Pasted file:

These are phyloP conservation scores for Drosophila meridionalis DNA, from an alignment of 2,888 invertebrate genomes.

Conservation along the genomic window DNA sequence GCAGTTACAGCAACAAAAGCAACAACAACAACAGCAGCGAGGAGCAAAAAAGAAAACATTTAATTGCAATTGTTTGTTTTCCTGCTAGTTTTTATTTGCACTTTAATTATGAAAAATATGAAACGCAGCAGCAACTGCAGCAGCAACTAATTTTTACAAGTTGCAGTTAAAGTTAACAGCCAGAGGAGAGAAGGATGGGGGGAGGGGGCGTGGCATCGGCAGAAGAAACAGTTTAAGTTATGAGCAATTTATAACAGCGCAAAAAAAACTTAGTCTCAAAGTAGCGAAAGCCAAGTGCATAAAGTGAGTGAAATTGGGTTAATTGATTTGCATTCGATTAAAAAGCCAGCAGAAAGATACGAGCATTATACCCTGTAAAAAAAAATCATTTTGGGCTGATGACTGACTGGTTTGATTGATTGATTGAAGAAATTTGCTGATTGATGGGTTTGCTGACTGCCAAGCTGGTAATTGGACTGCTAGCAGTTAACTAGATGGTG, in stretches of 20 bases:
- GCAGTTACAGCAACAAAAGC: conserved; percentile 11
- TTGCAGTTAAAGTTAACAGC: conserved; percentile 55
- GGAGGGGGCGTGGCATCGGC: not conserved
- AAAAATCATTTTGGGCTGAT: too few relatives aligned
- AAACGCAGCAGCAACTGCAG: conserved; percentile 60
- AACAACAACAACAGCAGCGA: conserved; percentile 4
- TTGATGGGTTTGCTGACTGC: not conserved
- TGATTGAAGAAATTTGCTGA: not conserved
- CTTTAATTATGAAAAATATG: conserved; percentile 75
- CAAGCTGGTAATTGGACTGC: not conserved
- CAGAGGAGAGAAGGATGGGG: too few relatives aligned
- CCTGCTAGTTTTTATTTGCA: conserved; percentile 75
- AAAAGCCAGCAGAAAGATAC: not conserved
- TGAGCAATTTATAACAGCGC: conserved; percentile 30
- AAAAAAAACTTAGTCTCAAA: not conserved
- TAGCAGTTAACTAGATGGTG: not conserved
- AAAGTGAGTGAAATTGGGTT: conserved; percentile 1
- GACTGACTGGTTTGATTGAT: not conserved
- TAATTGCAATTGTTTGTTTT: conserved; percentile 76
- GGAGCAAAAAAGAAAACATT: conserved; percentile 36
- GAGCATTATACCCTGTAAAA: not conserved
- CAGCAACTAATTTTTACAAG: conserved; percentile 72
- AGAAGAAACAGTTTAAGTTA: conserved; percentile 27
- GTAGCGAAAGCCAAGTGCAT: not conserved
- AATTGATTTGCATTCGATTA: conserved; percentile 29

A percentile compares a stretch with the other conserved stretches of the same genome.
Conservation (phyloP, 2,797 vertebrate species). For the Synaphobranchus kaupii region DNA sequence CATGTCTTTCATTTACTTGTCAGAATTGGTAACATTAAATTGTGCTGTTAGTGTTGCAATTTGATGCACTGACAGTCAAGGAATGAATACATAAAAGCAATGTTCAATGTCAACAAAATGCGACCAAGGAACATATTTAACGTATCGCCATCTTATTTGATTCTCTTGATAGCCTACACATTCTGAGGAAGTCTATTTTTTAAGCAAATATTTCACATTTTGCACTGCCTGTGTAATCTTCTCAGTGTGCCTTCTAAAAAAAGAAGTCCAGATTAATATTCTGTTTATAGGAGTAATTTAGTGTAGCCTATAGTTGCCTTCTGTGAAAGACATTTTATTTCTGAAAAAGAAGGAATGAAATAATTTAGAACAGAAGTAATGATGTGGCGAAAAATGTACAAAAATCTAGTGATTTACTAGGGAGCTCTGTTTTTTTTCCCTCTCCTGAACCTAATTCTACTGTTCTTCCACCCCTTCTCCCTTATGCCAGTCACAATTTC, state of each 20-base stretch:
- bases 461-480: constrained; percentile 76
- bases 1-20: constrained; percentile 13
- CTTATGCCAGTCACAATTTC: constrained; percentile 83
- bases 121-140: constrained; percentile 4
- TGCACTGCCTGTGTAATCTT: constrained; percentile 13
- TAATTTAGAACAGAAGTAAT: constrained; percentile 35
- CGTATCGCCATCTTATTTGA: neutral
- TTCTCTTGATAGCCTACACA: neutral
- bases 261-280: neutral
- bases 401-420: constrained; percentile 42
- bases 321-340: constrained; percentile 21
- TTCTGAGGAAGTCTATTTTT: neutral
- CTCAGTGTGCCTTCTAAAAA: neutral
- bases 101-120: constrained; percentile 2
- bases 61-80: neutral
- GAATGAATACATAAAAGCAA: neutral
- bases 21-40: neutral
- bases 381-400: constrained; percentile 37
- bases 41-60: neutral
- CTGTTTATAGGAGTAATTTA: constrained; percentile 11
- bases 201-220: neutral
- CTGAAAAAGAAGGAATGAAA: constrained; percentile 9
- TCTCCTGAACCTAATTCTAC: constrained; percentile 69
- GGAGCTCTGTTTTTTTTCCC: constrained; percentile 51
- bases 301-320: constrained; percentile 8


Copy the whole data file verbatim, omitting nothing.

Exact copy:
These are phyloP conservation scores for Drosophila meridionalis DNA, from an alignment of 2,888 invertebrate genomes.

Conservation along the genomic window DNA sequence GCAGTTACAGCAACAAAAGCAACAACAACAACAGCAGCGAGGAGCAAAAAAGAAAACATTTAATTGCAATTGTTTGTTTTCCTGCTAGTTTTTATTTGCACTTTAATTATGAAAAATATGAAACGCAGCAGCAACTGCAGCAGCAACTAATTTTTACAAGTTGCAGTTAAAGTTAACAGCCAGAGGAGAGAAGGATGGGGGGAGGGGGCGTGGCATCGGCAGAAGAAACAGTTTAAGTTATGAGCAATTTATAACAGCGCAAAAAAAACTTAGTCTCAAAGTAGCGAAAGCCAAGTGCATAAAGTGAGTGAAATTGGGTTAATTGATTTGCATTCGATTAAAAAGCCAGCAGAAAGATACGAGCATTATACCCTGTAAAAAAAAATCATTTTGGGCTGATGACTGACTGGTTTGATTGATTGATTGAAGAAATTTGCTGATTGATGGGTTTGCTGACTGCCAAGCTGGTAATTGGACTGCTAGCAGTTAACTAGATGGTG, in stretches of 20 bases:
- GCAGTTACAGCAACAAAAGC: conserved; percentile 11
- TTGCAGTTAAAGTTAACAGC: conserved; percentile 55
- GGAGGGGGCGTGGCATCGGC: not conserved
- AAAAATCATTTTGGGCTGAT: too few relatives aligned
- AAACGCAGCAGCAACTGCAG: conserved; percentile 60
- AACAACAACAACAGCAGCGA: conserved; percentile 4
- TTGATGGGTTTGCTGACTGC: not conserved
- TGATTGAAGAAATTTGCTGA: not conserved
- CTTTAATTATGAAAAATATG: conserved; percentile 75
- CAAGCTGGTAATTGGACTGC: not conserved
- CAGAGGAGAGAAGGATGGGG: too few relatives aligned
- CCTGCTAGTTTTTATTTGCA: conserved; percentile 75
- AAAAGCCAGCAGAAAGATAC: not conserved
- TGAGCAATTTATAACAGCGC: conserved; percentile 30
- AAAAAAAACTTAGTCTCAAA: not conserved
- TAGCAGTTAACTAGATGGTG: not conserved
- AAAGTGAGTGAAATTGGGTT: conserved; percentile 1
- GACTGACTGGTTTGATTGAT: not conserved
- TAATTGCAATTGTTTGTTTT: conserved; percentile 76
- GGAGCAAAAAAGAAAACATT: conserved; percentile 36
- GAGCATTATACCCTGTAAAA: not conserved
- CAGCAACTAATTTTTACAAG: conserved; percentile 72
- AGAAGAAACAGTTTAAGTTA: conserved; percentile 27
- GTAGCGAAAGCCAAGTGCAT: not conserved
- AATTGATTTGCATTCGATTA: conserved; percentile 29

A percentile compares a stretch with the other conserved stretches of the same genome.
Conservation (phyloP, 2,797 vertebrate species). For the Synaphobranchus kaupii region DNA sequence CATGTCTTTCATTTACTTGTCAGAATTGGTAACATTAAATTGTGCTGTTAGTGTTGCAATTTGATGCACTGACAGTCAAGGAATGAATACATAAAAGCAATGTTCAATGTCAACAAAATGCGACCAAGGAACATATTTAACGTATCGCCATCTTATTTGATTCTCTTGATAGCCTACACATTCTGAGGAAGTCTATTTTTTAAGCAAATATTTCACATTTTGCACTGCCTGTGTAATCTTCTCAGTGTGCCTTCTAAAAAAAGAAGTCCAGATTAATATTCTGTTTATAGGAGTAATTTAGTGTAGCCTATAGTTGCCTTCTGTGAAAGACATTTTATTTCTGAAAAAGAAGGAATGAAATAATTTAGAACAGAAGTAATGATGTGGCGAAAAATGTACAAAAATCTAGTGATTTACTAGGGAGCTCTGTTTTTTTTCCCTCTCCTGAACCTAATTCTACTGTTCTTCCACCCCTTCTCCCTTATGCCAGTCACAATTTC, state of each 20-base stretch:
- bases 461-480: constrained; percentile 76
- bases 1-20: constrained; percentile 13
- CTTATGCCAGTCACAATTTC: constrained; percentile 83
- bases 121-140: constrained; percentile 4
- TGCACTGCCTGTGTAATCTT: constrained; percentile 13
- TAATTTAGAACAGAAGTAAT: constrained; percentile 35
- CGTATCGCCATCTTATTTGA: neutral
- TTCTCTTGATAGCCTACACA: neutral
- bases 261-280: neutral
- bases 401-420: constrained; percentile 42
- bases 321-340: constrained; percentile 21
- TTCTGAGGAAGTCTATTTTT: neutral
- CTCAGTGTGCCTTCTAAAAA: neutral
- bases 101-120: constrained; percentile 2
- bases 61-80: neutral
- GAATGAATACATAAAAGCAA: neutral
- bases 21-40: neutral
- bases 381-400: constrained; percentile 37
- bases 41-60: neutral
- CTGTTTATAGGAGTAATTTA: constrained; percentile 11
- bases 201-220: neutral
- CTGAAAAAGAAGGAATGAAA: constrained; percentile 9
- TCTCCTGAACCTAATTCTAC: constrained; percentile 69
- GGAGCTCTGTTTTTTTTCCC: constrained; percentile 51
- bases 301-320: constrained; percentile 8